Lhamo always knew when autumn had arrived. As the days began to shorten, she would climb to the roof of the house and look expectantly northwards, towards the mountains. Sure enough, on the third day of her watch, she saw a cloud of dust moving slowly down from the mountain pass. Soon a great herd of yaks could be seen descending into the valley. Here and there Lhamo could make out the tiny figure of a horseman circling around the great herd. Distant cries rang out across the valley as the animals were coaxed down the right path. Lhamo smiled to herself. The nomads had come home for the winter.
In the past, nearly half the population of Tibet lived as wandering mountain nomads. Most lived in the wild Amdo and Kham regions of northeast Tibet, though there were others on the great plains in the north, and in the remoter mountains of the west as well. It was hard but vigorous life. As soon as the snows on the high plateaus melted, the nomadic tribe, usually of three or four families, would climb into the mountains with their yaks and sheep. Each family lived in a black, yak-skin tent, often guarded by a fierce dog that would attack and kill anyone who approached. Before dawn, the women would rise and milk the female yaks, called dris. Then, they would serve hot buttered tea to their families, and as in the villages, a small offering of food and juniper was made on a simple stone alter outside the tent. To end the morning prayers, an old woman might sprinkle a few drops of tea in the air and the nomads would give a great shout which echoed around the camp.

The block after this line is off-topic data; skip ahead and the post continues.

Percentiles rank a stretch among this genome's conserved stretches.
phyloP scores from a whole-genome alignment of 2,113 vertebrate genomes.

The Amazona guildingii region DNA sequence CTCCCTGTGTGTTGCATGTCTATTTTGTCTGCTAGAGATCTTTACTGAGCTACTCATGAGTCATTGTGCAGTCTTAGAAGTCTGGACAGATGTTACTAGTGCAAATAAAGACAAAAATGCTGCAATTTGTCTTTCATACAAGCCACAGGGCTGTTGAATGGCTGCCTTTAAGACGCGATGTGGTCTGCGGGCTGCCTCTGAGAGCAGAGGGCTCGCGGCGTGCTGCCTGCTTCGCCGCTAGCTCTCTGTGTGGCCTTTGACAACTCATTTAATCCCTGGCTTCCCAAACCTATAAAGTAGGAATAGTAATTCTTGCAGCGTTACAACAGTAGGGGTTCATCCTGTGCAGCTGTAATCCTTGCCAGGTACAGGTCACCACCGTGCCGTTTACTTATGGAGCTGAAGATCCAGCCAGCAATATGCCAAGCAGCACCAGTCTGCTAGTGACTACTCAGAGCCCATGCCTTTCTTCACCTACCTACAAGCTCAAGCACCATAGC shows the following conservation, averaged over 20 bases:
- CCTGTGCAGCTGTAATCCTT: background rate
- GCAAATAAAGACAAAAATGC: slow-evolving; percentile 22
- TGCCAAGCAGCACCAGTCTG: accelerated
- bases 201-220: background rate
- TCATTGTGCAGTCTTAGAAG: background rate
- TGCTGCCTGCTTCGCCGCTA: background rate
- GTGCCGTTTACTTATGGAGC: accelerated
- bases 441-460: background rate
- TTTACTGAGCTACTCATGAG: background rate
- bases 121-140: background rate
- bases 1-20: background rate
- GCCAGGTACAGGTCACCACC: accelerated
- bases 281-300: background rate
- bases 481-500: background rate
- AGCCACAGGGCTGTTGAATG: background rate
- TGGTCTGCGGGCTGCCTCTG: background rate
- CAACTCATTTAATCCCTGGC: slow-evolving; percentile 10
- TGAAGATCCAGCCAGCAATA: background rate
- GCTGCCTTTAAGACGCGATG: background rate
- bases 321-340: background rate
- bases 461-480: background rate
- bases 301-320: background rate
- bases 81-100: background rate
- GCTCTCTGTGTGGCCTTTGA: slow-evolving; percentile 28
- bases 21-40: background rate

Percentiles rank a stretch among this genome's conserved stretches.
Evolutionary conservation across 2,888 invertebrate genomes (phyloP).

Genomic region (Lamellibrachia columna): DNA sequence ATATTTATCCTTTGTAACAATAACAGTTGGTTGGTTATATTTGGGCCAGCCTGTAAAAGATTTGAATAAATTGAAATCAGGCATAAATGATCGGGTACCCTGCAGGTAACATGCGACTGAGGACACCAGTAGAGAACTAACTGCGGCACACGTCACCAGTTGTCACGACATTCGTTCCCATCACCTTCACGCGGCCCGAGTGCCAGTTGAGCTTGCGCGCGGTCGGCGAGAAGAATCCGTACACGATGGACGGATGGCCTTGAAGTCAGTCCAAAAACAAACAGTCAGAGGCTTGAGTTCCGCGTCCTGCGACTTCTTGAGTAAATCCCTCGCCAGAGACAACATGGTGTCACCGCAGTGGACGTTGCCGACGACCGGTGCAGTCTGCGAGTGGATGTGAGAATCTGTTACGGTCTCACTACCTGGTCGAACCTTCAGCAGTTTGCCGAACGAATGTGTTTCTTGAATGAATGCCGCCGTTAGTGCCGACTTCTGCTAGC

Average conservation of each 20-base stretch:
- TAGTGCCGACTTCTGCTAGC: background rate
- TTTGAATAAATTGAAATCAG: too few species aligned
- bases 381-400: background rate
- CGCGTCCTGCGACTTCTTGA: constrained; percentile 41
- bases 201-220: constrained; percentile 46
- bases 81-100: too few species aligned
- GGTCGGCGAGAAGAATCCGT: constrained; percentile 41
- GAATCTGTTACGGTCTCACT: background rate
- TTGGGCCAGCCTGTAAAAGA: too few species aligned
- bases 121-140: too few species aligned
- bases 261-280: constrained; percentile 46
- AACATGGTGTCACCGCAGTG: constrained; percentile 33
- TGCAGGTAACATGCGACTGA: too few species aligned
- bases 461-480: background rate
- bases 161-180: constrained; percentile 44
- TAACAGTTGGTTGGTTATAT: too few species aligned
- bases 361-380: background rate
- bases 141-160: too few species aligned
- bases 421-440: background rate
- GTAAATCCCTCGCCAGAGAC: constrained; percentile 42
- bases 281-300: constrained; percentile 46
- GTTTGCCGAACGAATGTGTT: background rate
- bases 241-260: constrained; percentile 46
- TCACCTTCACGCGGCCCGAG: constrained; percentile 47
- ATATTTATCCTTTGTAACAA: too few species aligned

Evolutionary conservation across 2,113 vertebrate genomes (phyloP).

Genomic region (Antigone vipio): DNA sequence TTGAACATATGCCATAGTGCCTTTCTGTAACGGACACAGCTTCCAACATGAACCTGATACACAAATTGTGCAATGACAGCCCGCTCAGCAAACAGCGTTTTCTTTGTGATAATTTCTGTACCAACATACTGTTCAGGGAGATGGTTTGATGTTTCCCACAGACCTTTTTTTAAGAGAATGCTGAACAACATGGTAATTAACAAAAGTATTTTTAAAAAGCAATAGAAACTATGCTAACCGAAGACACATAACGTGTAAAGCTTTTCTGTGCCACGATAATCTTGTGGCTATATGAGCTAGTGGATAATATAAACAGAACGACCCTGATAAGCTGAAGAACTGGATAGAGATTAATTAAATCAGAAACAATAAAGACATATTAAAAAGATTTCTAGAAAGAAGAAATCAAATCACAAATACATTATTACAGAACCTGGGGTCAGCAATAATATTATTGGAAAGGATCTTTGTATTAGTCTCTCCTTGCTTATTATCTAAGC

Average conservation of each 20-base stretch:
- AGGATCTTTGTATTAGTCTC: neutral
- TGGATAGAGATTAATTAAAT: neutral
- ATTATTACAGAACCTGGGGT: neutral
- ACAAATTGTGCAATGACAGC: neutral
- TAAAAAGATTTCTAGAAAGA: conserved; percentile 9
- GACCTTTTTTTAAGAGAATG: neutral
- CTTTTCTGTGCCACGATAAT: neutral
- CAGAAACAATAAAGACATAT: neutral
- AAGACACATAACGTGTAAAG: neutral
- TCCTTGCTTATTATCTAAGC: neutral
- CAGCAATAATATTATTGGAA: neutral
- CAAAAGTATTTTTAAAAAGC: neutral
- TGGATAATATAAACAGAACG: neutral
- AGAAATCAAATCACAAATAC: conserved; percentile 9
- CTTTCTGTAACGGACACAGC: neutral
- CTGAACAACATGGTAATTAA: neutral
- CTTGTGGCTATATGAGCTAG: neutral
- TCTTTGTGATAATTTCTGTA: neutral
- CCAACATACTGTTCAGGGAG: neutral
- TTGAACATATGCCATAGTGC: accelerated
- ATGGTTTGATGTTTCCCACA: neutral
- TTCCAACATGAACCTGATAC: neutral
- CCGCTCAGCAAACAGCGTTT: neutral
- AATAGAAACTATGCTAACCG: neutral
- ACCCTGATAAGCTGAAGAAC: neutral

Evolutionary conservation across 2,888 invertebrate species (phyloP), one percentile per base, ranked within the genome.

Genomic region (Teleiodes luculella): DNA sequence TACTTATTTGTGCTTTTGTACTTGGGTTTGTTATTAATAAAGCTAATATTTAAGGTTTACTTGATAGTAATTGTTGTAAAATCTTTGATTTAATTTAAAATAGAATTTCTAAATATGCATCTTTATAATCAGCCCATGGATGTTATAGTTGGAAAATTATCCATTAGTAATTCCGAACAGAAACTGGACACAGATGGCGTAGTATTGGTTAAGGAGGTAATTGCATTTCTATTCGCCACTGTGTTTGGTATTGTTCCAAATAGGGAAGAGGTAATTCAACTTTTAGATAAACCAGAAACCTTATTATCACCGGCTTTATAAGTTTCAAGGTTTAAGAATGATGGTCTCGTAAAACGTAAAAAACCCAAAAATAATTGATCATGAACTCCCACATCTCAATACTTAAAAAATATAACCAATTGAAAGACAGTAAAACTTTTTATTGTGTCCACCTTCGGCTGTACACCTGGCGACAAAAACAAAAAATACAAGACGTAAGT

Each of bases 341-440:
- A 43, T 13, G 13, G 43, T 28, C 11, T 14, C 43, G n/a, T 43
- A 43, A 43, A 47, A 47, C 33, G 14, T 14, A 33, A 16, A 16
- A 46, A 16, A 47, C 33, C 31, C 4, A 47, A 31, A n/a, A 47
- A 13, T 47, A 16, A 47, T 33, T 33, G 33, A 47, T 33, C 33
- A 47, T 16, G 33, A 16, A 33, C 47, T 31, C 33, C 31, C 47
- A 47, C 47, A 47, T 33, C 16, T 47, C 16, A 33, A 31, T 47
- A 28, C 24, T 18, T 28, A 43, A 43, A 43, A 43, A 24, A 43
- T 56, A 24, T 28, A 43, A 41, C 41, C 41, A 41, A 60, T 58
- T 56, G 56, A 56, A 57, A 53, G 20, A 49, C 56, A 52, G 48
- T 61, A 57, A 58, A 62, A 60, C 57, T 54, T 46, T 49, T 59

All day, the men tended the herds on the great open pastures. They had to be watchful, because brigands, as well as some wild animals might attack their animals. Some of the men also went hunting. Although devout Buddhists, they would kill wild antelope and gazelles, as well as their own yaks, for the nomads needed meat to survive. Most simply accepted that they must have done many bad deeds in past lives, and this had condemned them to kill other living things. The women and small children stayed behind in the camps with the dogs to guard them. They passed the day making butter and cheese and weaving wool for clothes and blankets.
As the summer months wore on, the nomads might change their camp five or six times in their search for fresh pastures for their animals. But when the first bitter winds of autumn brought snow to the grazing grounds, the wandering people moved down from the heights and established their winter camp in the foothills. Lhamo waited for this event with great excitement every year.